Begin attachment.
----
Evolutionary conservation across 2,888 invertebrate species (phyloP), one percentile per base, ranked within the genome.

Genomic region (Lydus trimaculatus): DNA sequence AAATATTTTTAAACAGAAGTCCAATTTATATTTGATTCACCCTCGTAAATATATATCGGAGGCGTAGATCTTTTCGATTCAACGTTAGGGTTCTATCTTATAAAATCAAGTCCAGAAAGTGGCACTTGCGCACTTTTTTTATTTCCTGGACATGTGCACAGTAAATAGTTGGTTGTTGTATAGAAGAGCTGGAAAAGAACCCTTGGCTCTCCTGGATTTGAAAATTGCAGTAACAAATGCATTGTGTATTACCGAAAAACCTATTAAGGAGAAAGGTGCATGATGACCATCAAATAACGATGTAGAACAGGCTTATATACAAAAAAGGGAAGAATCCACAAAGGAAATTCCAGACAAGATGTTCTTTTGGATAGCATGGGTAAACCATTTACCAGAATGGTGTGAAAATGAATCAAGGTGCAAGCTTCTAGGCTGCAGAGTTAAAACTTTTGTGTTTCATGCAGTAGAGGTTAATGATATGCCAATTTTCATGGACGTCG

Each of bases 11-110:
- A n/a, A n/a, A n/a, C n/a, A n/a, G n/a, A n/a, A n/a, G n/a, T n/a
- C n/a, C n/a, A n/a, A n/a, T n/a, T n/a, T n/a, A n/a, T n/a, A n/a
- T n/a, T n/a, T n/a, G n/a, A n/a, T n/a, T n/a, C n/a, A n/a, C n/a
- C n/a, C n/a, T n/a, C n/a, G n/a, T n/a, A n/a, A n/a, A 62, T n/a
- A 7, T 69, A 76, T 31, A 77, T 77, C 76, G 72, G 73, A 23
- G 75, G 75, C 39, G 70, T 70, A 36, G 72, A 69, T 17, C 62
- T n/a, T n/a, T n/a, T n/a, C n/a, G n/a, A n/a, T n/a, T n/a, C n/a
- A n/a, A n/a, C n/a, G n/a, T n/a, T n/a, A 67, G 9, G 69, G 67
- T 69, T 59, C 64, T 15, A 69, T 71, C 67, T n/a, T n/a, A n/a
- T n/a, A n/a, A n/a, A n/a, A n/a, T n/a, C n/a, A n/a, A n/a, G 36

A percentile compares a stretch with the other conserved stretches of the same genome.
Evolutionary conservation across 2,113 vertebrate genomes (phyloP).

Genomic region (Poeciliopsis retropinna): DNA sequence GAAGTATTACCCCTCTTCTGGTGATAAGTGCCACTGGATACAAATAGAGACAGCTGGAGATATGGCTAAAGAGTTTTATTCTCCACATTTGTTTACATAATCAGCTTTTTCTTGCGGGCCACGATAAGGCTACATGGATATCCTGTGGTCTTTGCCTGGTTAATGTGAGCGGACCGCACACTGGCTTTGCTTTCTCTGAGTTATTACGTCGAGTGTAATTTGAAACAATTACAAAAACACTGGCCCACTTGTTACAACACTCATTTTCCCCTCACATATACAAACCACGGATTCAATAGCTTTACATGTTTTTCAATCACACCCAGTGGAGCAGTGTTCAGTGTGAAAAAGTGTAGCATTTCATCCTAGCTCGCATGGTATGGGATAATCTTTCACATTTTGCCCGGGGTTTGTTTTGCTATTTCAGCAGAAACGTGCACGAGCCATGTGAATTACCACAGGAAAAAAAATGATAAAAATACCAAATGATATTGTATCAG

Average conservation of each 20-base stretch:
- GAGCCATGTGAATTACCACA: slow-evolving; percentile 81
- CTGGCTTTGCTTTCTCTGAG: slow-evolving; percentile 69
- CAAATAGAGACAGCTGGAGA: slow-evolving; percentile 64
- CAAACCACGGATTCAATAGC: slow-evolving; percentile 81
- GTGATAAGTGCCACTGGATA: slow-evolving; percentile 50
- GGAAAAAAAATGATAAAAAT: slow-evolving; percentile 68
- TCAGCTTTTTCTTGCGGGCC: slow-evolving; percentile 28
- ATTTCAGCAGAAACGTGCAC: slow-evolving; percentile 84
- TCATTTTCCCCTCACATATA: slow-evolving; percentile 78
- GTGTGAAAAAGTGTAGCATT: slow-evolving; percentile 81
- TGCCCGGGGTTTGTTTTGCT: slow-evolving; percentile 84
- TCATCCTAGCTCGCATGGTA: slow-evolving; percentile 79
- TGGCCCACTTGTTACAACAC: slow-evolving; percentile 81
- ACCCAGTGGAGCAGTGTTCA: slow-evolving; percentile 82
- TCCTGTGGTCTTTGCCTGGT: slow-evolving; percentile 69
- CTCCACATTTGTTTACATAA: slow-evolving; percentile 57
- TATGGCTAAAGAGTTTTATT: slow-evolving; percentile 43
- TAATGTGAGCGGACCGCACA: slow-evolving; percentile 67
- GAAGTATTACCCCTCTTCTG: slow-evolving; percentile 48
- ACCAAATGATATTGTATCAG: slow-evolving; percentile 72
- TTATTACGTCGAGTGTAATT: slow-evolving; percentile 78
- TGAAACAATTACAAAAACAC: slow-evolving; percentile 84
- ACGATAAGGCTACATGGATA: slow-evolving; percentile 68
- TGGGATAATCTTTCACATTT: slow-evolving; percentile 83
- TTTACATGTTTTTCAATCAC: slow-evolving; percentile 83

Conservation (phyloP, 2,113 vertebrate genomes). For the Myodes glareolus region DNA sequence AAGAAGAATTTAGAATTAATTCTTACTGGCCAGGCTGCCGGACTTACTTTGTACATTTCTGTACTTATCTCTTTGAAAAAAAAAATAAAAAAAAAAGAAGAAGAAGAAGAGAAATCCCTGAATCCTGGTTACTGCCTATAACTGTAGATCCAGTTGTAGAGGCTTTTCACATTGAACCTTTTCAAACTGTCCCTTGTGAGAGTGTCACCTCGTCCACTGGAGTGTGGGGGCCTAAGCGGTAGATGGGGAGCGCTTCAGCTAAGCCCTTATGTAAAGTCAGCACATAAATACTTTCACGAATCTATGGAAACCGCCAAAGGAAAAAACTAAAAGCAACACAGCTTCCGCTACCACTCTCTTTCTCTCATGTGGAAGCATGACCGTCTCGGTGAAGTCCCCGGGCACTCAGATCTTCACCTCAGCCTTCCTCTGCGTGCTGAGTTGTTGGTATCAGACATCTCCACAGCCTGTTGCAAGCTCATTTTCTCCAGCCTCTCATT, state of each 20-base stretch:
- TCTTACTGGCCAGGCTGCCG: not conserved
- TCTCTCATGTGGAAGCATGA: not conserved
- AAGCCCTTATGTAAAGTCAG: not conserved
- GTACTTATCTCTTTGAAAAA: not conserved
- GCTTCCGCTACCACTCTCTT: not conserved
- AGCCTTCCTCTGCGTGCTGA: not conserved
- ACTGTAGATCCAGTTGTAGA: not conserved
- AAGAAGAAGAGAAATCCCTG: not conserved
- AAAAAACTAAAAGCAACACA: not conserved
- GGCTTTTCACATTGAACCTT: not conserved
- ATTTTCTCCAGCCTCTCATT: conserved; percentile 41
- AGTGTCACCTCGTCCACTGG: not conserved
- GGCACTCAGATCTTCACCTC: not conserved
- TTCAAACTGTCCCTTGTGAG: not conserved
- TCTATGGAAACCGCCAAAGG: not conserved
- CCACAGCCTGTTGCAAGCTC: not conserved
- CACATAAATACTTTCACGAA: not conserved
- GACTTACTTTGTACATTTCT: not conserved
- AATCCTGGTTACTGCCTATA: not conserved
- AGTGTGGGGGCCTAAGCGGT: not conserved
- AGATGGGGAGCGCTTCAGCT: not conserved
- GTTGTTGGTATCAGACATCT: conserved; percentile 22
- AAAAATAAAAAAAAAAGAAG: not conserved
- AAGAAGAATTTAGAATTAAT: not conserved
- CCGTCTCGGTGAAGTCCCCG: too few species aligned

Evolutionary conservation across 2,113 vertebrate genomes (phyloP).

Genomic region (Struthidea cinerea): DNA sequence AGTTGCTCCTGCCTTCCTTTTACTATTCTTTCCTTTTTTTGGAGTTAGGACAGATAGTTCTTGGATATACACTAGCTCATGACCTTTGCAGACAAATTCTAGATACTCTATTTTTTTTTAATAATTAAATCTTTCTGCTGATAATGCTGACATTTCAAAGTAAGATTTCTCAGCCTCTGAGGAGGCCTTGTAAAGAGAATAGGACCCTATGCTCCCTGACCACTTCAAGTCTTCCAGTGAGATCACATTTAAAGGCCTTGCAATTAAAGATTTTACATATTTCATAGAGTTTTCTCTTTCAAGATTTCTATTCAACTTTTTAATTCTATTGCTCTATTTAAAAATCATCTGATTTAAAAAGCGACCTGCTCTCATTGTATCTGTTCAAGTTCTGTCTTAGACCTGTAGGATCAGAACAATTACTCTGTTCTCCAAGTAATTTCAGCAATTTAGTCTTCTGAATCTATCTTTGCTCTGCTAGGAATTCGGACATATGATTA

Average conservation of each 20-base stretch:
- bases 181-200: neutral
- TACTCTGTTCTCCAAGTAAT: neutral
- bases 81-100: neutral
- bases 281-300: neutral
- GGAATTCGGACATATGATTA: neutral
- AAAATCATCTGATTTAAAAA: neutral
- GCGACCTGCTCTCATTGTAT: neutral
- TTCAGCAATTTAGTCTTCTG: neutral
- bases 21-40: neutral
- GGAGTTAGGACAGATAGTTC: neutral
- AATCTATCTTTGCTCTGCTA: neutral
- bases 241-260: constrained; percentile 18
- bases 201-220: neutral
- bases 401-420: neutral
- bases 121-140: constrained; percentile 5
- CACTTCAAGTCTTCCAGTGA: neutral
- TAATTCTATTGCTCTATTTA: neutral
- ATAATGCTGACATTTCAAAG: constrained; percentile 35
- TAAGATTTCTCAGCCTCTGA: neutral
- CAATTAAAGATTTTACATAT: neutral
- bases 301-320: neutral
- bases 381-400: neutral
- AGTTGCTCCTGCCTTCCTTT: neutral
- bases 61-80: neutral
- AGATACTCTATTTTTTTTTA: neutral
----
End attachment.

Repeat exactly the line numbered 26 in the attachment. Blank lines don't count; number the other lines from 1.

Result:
- TCATTTTCCCCTCACATATA: slow-evolving; percentile 78